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July RBA rate cut: What to do with your savings


Woman on lounge on laptop The RBA has cut the cash rate to a new record low of 1.00%, which is bad news for Australians with money in a savings account.

The RBA has again cut the cash rate today to a new record low of just 1.00%, down from 1.25% in June. The dust has barely settled from last month when the RBA cut the official cash rate for the first time in more than 30 months, bringing the rate down from the previous 1.50% to just 1.25%.

For anyone with a home loan this is likely good news. When the RBA cut the cash rate last month a lot of lenders passed on the rate cut, either in full or in part, to their customers with home loans meaning the amount customers are charged in interest is reduced.

But if you're one of the hundreds of thousands of Australians with money sitting in a savings account, it's not so great. Following last month's RBA rate cut, a huge number of banks reduced the interest rate on their savings products by 25 basis points in line with the RBA's cut (and some banks even cut the rate by more than this!). The table below shows the major banks that slashed their savings rates in June, as a direct result of the RBA's cash rate cut.

Savings account rate cuts in June 2019 following the RBA rate cut

Account nameOld max rate (base + bonus)New max rate (base + bonus)Change
ING Savings Maximiser2.80% p.a.2.55% p.a.-0.25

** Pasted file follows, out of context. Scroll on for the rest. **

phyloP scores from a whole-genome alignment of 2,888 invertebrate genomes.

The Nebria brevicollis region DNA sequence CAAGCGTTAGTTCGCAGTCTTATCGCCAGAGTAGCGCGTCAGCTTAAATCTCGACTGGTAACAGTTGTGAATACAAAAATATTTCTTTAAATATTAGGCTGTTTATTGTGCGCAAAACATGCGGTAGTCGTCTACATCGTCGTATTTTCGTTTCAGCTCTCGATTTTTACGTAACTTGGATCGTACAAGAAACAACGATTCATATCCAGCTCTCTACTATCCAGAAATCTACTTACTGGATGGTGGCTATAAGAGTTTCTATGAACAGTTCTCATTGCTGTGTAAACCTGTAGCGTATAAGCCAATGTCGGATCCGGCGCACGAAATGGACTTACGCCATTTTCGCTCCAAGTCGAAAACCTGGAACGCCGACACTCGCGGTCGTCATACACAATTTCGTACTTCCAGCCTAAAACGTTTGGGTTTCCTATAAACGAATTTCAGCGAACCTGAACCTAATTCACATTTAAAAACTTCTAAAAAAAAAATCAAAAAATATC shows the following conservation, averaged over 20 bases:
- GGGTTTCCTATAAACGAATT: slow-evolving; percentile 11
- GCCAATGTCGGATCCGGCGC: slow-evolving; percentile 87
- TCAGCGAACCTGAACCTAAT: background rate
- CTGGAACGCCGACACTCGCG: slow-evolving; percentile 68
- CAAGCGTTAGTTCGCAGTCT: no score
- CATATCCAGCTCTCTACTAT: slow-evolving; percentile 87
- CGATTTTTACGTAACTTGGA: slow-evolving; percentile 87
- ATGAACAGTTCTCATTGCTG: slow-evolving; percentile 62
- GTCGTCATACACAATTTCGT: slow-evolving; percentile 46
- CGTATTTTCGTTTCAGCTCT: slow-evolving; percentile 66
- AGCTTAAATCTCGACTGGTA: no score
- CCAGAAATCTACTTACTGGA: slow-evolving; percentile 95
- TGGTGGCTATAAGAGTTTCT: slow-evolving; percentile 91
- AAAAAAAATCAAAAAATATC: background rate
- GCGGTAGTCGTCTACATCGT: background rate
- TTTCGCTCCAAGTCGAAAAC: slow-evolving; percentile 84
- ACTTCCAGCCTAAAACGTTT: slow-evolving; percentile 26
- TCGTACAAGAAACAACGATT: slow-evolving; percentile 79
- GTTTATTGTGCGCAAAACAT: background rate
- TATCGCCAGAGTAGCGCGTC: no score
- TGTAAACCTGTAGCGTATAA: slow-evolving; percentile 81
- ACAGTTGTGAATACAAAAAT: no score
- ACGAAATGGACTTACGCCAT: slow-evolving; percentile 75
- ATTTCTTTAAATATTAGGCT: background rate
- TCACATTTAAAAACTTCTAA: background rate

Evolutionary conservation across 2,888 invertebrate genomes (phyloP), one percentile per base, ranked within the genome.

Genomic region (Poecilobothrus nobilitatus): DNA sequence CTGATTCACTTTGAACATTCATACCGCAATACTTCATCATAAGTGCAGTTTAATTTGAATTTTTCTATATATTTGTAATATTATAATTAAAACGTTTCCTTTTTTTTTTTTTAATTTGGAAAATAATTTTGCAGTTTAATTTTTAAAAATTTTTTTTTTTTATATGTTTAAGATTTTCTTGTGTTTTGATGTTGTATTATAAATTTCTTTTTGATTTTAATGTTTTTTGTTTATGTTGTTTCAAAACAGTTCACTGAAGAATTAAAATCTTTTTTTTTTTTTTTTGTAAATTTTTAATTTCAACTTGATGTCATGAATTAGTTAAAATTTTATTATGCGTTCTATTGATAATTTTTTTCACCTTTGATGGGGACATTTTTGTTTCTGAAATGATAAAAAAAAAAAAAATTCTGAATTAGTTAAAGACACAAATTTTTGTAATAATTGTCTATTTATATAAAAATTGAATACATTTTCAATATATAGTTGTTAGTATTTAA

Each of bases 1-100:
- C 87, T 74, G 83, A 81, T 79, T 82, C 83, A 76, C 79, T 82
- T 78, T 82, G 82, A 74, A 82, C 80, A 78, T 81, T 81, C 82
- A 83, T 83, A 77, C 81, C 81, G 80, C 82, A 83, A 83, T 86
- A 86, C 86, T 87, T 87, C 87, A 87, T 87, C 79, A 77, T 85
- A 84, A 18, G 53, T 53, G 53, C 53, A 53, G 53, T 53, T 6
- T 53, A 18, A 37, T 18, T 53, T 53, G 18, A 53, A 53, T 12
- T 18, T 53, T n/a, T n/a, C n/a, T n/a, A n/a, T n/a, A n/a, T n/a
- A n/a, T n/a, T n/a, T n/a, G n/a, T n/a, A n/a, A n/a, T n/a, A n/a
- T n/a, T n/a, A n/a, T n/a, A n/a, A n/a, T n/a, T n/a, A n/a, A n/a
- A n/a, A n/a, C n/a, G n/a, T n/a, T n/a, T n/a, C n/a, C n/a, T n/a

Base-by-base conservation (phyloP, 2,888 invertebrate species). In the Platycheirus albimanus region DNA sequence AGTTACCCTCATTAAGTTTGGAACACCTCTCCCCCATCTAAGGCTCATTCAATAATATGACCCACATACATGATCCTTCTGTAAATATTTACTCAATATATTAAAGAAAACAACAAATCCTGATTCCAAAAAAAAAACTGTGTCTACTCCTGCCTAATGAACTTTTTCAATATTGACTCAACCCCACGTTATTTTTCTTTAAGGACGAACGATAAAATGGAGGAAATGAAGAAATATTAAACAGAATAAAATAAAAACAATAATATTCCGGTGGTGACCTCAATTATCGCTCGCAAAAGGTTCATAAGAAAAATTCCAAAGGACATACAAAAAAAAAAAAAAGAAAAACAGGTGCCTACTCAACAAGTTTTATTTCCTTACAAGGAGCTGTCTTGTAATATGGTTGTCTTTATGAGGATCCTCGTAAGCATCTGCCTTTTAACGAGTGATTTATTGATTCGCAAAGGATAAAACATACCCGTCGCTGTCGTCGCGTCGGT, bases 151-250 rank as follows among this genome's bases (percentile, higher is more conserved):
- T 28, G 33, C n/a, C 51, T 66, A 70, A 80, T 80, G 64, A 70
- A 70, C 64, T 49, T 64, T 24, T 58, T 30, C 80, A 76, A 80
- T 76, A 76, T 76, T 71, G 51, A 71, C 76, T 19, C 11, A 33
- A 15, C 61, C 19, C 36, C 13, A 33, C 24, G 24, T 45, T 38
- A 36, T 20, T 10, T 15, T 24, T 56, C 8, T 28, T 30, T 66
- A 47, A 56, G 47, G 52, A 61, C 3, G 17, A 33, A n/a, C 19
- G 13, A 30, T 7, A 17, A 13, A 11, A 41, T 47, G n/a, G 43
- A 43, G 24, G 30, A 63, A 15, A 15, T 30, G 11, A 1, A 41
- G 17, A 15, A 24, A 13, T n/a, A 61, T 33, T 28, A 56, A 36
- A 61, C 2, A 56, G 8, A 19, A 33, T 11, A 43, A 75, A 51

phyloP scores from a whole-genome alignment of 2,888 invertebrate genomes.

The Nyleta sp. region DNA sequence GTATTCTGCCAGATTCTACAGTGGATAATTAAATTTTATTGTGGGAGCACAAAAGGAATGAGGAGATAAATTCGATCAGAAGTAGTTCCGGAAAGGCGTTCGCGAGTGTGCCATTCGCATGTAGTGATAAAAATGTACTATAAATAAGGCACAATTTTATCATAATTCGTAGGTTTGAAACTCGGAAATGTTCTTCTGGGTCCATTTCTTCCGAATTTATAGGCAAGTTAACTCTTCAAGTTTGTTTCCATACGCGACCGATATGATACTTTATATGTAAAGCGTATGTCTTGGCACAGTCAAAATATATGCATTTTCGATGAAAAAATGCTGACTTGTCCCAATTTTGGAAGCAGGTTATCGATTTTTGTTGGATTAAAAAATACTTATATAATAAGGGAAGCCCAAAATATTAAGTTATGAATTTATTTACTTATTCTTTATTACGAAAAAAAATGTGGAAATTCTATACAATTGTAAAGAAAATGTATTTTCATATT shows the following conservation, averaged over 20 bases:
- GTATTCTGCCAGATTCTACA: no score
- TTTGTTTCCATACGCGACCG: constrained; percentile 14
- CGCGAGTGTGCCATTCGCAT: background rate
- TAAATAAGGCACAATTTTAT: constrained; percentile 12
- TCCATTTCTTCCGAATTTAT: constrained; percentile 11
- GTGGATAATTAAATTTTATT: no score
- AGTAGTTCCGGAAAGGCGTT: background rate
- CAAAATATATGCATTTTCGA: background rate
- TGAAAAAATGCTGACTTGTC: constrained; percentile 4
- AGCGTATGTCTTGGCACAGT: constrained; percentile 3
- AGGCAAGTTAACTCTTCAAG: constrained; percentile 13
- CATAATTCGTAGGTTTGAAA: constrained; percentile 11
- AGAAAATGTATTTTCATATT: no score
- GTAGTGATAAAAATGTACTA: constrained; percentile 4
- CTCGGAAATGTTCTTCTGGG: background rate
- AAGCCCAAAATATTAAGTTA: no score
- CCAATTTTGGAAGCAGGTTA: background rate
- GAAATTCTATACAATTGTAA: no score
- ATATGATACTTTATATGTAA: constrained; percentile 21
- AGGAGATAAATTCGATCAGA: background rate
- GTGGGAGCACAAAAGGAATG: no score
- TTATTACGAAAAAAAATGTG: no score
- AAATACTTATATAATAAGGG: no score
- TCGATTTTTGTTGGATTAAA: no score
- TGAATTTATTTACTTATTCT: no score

UBank USaver2.87% p.a.2.60% p.a.-0.27
ME Online Savings Account2.85% p.a.2.60% p.a.-0.25
RAMS Saver2.80% p.a.2.55% p.a.-0.25
Bankwest Hero Saver2.60% p.a.2.35% p.a.-0.25
HSBC Serious Saver3.10% p.a.2.85% p.a.-0.25
AMP Saver3.00% p.a.2.75% p.a.-0.25
Suncorp Growth Saver2.60% p.a.2.30% p.a.-0.3
CommBank NetBank Saver2.51% p.a.2.20% p.a.-0.31
St.George Maxi Saver2.70% p.a.2.45% p.a.-0.25
Bank of Melbourne Maxi Saver2.70% p.a.2.45% p.a.-0.25
BankSA Maxi Saver2.70% p.a.2.45% p.a.-0.25
ANZ Progress Saver2.40% p.a.2.20% p.a.-0.2
NAB iSaver2.55% p.a.2.30% p.a.-0.25

What to do with your savings following today's rate cut

I hate to be the bearer of bad news but if this month is anything like last month, we can expect to see further cuts to savings rates. Lenders will be under pressure to pass on the rate cut to their home loan customers, and if they do cut their mortgage rates they'll need to make up for this elsewhere, with saving accounts and term deposits the obvious choice.

If you've got your money sitting in a savings account, make sure you keep a close eye on the interest rate. If your bank does drop the interest rate (you'll usually get an email from your bank telling you about the change in rate), consider comparing your options and switching to an account that offers more interest. You can compare current savings account rates in our comparison table.

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